Explore the rich history and revival of Black Cinema at the Detroit Institute of Arts, from 1898 to 1971. Discover hidden gems and cultural heritage.

February 4 – June 23, 2024

Free with general admission

*General museum admission is FREE for residents of Macomb, Oakland and Wayne counties.

Regeneration: Black Cinema 1898 – 1971 honors the legacy of African American filmmakers and actors from the dawn of cinema, through the golden age, and into the aftermath of the Civil Rights Movement. Inspired by and named after an independent 1923 all-Black-cast movie, Regeneration seeks to revive lost or forgotten films, filmmakers, and performers for a contemporary audience.

Regeneration includes historical photographs, costumes, props, posters, and interactive elements specifically designed for this exhibition and juxtaposed with significant contemporary artworks by artists including Glenn Ligon, Gary Simmons, and Kara Walker. Objects and ephemera, newsreels and home movies, excerpts from narrative films and documentaries, and a selection of fully restored, rarely seen films amplify African American contributions to defining cinema in the United States.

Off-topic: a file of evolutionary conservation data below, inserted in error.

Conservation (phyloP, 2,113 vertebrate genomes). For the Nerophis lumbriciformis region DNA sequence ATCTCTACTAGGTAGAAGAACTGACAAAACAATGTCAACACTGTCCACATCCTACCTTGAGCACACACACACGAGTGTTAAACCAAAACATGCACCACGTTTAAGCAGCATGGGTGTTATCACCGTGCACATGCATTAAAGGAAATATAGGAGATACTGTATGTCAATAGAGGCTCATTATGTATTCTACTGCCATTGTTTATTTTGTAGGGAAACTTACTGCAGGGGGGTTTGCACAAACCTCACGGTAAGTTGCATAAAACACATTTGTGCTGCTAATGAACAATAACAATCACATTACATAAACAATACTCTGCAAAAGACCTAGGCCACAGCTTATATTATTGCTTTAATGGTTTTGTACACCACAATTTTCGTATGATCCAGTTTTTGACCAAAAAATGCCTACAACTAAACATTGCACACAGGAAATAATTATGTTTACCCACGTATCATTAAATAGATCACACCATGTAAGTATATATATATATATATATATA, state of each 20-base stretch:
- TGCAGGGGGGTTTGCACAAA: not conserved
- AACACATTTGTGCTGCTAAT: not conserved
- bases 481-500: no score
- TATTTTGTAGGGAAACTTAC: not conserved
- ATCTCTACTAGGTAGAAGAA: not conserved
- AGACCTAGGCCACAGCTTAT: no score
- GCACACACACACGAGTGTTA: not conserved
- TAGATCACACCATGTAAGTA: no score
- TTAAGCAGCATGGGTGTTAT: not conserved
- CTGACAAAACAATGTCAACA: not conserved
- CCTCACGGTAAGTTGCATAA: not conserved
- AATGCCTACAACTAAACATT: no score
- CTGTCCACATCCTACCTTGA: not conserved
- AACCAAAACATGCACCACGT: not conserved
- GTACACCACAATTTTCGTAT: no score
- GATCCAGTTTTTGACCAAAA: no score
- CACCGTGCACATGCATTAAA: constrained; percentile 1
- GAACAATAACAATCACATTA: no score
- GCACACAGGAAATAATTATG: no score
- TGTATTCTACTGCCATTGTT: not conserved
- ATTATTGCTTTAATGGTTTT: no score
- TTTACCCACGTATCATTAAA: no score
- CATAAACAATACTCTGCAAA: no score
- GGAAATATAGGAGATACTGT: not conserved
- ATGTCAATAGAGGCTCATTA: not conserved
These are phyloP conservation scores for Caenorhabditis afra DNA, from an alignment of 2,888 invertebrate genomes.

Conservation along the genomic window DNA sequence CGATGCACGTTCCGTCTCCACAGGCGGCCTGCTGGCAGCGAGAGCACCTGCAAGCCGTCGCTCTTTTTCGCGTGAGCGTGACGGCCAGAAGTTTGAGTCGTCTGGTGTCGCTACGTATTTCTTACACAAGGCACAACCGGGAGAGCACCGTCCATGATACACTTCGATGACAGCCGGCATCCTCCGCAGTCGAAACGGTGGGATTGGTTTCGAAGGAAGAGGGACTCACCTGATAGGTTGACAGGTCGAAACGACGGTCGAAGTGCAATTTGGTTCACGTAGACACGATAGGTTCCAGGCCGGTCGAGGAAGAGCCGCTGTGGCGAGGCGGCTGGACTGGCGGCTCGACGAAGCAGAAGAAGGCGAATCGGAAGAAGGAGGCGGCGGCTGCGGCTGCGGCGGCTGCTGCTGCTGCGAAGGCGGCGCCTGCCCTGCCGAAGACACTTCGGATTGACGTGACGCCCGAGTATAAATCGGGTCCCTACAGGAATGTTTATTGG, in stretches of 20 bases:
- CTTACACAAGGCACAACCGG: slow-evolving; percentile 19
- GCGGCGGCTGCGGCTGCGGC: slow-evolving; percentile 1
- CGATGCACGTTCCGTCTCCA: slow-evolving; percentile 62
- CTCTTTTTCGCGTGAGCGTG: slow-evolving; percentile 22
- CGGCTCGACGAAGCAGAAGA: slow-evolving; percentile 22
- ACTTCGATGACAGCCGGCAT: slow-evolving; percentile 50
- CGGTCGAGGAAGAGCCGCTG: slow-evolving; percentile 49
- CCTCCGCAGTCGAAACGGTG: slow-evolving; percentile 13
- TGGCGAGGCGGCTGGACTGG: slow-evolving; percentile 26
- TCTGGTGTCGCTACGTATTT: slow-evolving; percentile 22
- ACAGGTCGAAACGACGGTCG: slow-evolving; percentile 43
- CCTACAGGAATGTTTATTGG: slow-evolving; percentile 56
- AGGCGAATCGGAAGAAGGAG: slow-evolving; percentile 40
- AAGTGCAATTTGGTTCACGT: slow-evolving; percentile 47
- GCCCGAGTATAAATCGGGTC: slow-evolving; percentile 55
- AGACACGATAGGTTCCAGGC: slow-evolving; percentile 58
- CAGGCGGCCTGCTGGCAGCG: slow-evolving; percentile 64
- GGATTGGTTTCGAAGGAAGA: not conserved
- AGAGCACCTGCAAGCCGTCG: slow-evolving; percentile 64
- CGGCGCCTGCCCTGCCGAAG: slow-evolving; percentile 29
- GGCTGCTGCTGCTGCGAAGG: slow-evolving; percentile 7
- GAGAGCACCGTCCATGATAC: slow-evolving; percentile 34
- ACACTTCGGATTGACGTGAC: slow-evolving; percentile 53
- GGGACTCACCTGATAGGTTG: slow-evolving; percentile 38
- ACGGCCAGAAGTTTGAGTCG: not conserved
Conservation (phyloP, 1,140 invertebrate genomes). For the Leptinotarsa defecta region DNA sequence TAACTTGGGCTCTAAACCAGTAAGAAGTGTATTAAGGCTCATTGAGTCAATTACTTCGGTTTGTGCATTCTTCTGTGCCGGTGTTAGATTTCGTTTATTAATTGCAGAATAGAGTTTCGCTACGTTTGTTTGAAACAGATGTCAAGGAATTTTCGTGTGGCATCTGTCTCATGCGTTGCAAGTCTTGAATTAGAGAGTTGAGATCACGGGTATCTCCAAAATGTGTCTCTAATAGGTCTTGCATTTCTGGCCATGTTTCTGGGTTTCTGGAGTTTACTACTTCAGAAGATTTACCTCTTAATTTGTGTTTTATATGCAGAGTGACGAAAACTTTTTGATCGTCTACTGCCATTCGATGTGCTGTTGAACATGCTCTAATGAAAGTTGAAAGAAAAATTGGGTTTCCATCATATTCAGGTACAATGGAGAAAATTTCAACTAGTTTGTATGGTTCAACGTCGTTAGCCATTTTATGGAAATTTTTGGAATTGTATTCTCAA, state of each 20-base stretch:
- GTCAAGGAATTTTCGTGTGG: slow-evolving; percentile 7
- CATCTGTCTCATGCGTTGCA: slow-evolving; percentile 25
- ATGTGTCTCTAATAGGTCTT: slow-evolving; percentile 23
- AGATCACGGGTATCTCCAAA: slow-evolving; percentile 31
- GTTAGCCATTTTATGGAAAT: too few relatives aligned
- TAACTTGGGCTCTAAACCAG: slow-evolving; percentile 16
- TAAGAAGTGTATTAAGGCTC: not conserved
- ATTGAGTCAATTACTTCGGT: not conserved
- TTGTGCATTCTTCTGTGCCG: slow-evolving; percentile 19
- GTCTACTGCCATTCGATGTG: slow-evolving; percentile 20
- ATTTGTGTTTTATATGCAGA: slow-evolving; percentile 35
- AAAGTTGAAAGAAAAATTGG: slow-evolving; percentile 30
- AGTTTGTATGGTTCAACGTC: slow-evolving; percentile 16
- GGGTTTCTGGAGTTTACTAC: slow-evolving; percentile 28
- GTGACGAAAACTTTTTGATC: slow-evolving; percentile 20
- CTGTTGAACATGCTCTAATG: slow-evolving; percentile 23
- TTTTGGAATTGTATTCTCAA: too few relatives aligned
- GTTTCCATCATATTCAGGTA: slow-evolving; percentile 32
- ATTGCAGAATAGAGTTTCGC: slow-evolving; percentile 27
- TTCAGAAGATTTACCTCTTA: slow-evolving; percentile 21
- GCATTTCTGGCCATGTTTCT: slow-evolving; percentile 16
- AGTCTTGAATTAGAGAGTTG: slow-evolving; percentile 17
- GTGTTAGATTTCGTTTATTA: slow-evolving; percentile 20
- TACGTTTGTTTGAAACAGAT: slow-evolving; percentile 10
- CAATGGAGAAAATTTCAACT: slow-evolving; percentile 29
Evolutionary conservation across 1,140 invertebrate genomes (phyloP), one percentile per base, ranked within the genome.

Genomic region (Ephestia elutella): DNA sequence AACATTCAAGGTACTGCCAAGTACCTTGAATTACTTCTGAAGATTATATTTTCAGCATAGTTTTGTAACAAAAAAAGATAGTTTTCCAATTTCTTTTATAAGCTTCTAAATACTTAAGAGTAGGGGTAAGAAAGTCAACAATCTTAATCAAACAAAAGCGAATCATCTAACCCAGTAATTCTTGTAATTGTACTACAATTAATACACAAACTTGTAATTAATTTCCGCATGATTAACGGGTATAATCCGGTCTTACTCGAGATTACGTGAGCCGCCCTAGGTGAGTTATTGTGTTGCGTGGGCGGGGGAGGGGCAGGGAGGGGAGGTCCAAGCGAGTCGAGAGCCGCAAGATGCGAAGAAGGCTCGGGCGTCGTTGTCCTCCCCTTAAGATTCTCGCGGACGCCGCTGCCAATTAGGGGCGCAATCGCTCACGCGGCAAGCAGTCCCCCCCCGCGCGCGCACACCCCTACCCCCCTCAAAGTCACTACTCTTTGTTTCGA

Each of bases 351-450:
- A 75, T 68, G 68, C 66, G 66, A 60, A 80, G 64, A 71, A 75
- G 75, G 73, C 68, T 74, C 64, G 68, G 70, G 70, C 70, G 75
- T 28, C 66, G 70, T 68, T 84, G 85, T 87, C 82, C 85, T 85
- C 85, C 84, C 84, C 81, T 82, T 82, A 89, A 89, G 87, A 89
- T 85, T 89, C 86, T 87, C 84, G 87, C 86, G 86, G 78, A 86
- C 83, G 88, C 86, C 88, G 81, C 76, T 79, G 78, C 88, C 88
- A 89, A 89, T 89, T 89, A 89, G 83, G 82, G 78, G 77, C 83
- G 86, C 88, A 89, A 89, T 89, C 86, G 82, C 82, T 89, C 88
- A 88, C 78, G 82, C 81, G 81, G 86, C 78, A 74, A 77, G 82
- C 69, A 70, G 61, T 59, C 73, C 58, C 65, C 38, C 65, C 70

Regeneration highlights the agency many Black artists asserted in their respective crafts despite challenges of systemic racism, revealing their tenacity, immense talent, and unwavering commitment to creative expression.

The Nicholas Brothers in a scene from Stormy Weather (1943), from left, Fayard Nicholas and Harold Nicholas. Photographic print, gelatin silver. Courtesy Margaret Herrick Library. ©Twentieth Century Fox.

Regeneration: Black Cinema 1898 – 1971 is organized by the Academy Museum of Motion Pictures.

At the Detroit Institute of Arts, lead support is generously provided by The Gilbert Family Foundation. Major support is provided by JPMorgan Chase & Co. Additional support is provided by the DTE Foundation and Amazon.

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